2016 was the deadliest year for terrorist attack deaths by Isil, report finds

The total deaths attributed to Isil increased by 50 per cent in 2016, marking the group’s deadliest year ever

An image made available on the jihadist website Welayat Salahuddin on June 11, 2014 shows militants of the Islamic State of Iraq and the Levant (ISIL) posing with the trademark Jihadists flag after they allegedly seized an Iraqi army checkpoint in the northern Iraqi province of Salahuddin. Jihadists are pushing toward Baghdad on June 12, 2014 after capturing a town just hours to the north, as the US mulled air strikes in a bid to bolster Iraq's collapsing security forces. AFP PHOTO / HO / WELAYAT SALAHUDDIN
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Last year was the deadliest regarding the number of deaths caused by terrorist attacks attributed to Isil, increasing by 50 per cent from 2015.

According to the 2017 Global Terrorism Index, global terrorist deaths generally decreased by 13 per cent between 2015 and 2016 for the second consecutive year but the number of deaths in Iraq increased by 2,800.

The yearly report, developed by the Institute for Economics and Peace (IEP) and based on the Global Terrorism Database by the National Consortium for the Study of Terrorism and Responses to Terrorism (Start), as well as other sources, provides a comprehensive resource on global terrorist trends.
Iraq was the only country out of the five most affected by terrorism - Syria, Pakistan, Afghanistan and Nigeria - to record an increase in deaths. The increase was attributed primarily to Isil which increased its suicide attacks and assaults on civilians to compensate for territorial losses. The deaths in Iraq alone accounted for 40 per cent of the group's increase from the year before.
"Isil deaths have decreased in Syria and global terrorist deaths decreased by 22 per cent in the past two years but they have increased in Iraq," said Daniel Hyslop, research director at IEP. "A lot of that was in response to the fact that the group was being militarily defeated."
Tahir Abbas, senior research fellow at Royal United Services Institute for Defence and Security Studies (Rusi) in London, said that while Isil has been forced out of Mosul and Iraq, its ranks still exist in the areas of Iraq and Syria.

“While Islamic State cannot claim to have authority of the region in the form of a self-declared caliphate, it is clear that fighters, many of which are foreign fighters from all over North Africa and the Middle East, remain in the region,” he said.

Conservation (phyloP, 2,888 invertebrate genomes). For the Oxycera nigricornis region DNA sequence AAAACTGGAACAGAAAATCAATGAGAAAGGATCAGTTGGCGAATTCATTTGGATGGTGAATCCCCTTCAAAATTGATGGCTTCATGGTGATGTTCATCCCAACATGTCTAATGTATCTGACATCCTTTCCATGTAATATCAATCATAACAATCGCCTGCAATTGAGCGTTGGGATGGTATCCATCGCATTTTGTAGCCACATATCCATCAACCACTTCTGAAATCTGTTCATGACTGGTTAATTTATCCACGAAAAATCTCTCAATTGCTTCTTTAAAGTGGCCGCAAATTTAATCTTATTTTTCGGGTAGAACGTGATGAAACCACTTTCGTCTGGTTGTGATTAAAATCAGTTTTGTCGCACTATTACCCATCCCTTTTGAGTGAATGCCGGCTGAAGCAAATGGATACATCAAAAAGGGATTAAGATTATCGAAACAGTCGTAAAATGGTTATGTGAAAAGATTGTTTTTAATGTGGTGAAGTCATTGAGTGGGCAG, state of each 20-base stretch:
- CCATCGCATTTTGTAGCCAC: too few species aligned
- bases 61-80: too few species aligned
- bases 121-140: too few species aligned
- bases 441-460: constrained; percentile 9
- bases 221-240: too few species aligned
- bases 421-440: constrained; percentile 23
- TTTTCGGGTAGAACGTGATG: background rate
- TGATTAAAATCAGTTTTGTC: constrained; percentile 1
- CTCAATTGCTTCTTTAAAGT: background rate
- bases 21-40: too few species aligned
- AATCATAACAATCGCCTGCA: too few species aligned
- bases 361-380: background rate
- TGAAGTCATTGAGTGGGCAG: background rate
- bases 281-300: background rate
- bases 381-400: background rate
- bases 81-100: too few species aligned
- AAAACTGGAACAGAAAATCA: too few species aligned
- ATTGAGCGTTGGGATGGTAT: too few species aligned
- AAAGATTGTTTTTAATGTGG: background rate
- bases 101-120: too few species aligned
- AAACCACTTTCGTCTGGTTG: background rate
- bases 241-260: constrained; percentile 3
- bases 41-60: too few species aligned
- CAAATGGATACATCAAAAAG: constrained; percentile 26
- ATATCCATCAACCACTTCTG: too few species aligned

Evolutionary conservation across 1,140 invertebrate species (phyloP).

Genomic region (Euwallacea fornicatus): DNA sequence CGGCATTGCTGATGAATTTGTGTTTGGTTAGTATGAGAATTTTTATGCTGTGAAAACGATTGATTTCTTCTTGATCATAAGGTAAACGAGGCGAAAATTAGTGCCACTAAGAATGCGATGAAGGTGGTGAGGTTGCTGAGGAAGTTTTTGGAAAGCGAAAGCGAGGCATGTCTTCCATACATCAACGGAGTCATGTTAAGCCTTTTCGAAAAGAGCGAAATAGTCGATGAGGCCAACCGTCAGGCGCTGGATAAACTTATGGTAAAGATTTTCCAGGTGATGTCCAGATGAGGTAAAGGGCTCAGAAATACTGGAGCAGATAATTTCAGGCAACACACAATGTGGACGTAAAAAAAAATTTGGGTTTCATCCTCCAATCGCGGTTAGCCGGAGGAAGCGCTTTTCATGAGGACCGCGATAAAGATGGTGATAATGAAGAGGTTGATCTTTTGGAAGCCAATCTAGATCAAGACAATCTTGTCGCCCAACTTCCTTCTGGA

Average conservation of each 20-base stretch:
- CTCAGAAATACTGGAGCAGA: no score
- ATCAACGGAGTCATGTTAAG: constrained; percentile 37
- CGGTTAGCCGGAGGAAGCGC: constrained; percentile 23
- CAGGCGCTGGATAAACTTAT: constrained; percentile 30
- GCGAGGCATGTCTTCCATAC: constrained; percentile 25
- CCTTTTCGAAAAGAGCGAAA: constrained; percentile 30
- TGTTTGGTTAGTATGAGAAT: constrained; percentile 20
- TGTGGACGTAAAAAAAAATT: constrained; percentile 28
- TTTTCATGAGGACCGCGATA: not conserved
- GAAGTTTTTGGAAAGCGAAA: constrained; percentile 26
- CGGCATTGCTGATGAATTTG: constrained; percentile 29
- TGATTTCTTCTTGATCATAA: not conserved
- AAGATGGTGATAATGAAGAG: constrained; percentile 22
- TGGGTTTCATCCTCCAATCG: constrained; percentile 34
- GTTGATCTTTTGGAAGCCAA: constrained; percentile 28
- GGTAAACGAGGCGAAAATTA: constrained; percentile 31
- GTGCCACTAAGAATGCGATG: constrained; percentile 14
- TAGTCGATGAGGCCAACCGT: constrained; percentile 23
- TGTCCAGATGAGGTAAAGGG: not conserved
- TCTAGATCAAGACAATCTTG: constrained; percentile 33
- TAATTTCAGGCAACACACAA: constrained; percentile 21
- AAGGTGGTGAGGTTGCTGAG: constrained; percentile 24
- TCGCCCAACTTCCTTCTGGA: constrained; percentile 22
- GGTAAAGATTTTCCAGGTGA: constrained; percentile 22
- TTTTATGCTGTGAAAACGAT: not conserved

Sabahat Khan, senior analyst at the Institute for Near East and Gulf Military Analysis in Dubai, said one consequence of Isil’s losses is that they have seemingly become more lethal.

“There have also been more Isil-inspired terrorist attacks coming to the fore by lone wolf operatives. Isil is constantly mutating which means it’s challenging to keep getting the same results with operations that were effective a few months back but may not necessarily be as effective now,” said Mr Khan.

"We've seen quite a lot of violence in Iraq over the past years as the fighting has gone on and the Iraqi government pushes back," said Raffaello Pantucci, director of international security studies at Rusi. "It reflects the fact that Iraqi forces have been fighting very hard to take back their country and Isil is clearly coming under a lot of pressure on the ground because they're losing a lot more people."
Iraq and Syria suffered the highest number of fatalities since 2002 with over 60,000 and 8,000 deaths respectively. They are followed by Yemen at 4,000.
The report found that the Middle East and North Africa had the highest number of deaths and attacks in 2016 followed by South Asia and sub-Saharan Africa.

Civilians were the most targeted in the region, making up 54 per cent of the fatalities. Some 94 per cent of terrorist deaths took place in the Middle East and North Africa, sub-Saharan Africa and South Asia. Central America and the Caribbean were the least affected regions with only 12 deaths, or less than 0.4 per cent of the world total.

Despite significant reductions in deaths registered in Africa and Afghanistan, with Boko Haram, the Taliban and Al Qaeda killing 6,000 fewer people in 2016 than the previous year, experts say there are still serious areas of concern.

The research found that 99 per cent of all terrorism deaths in the past 17 years have occurred in countries that either are in conflict or have high levels of political terror. Political terror signifies the presence of extra-judicial killings, torture and imprisonment without trial.
The finding demonstrates the risks associated with counterterrorism strategies that can exacerbate existing grievances that fuel extremism and terrorism. Turkey and Egypt recorded some of the biggest increases in deaths following major government crackdowns.

The global economic impact of terrorism in 2016 was US$84 billion, a reduction of nearly US$6 billion compared to 2015.
But despite the high figure, the economic impact of terrorism is small compared to other major forms of violence as it amounts to just 1 per cent of the total global economic impact of violence, which reached $14.3 trillion in 2016.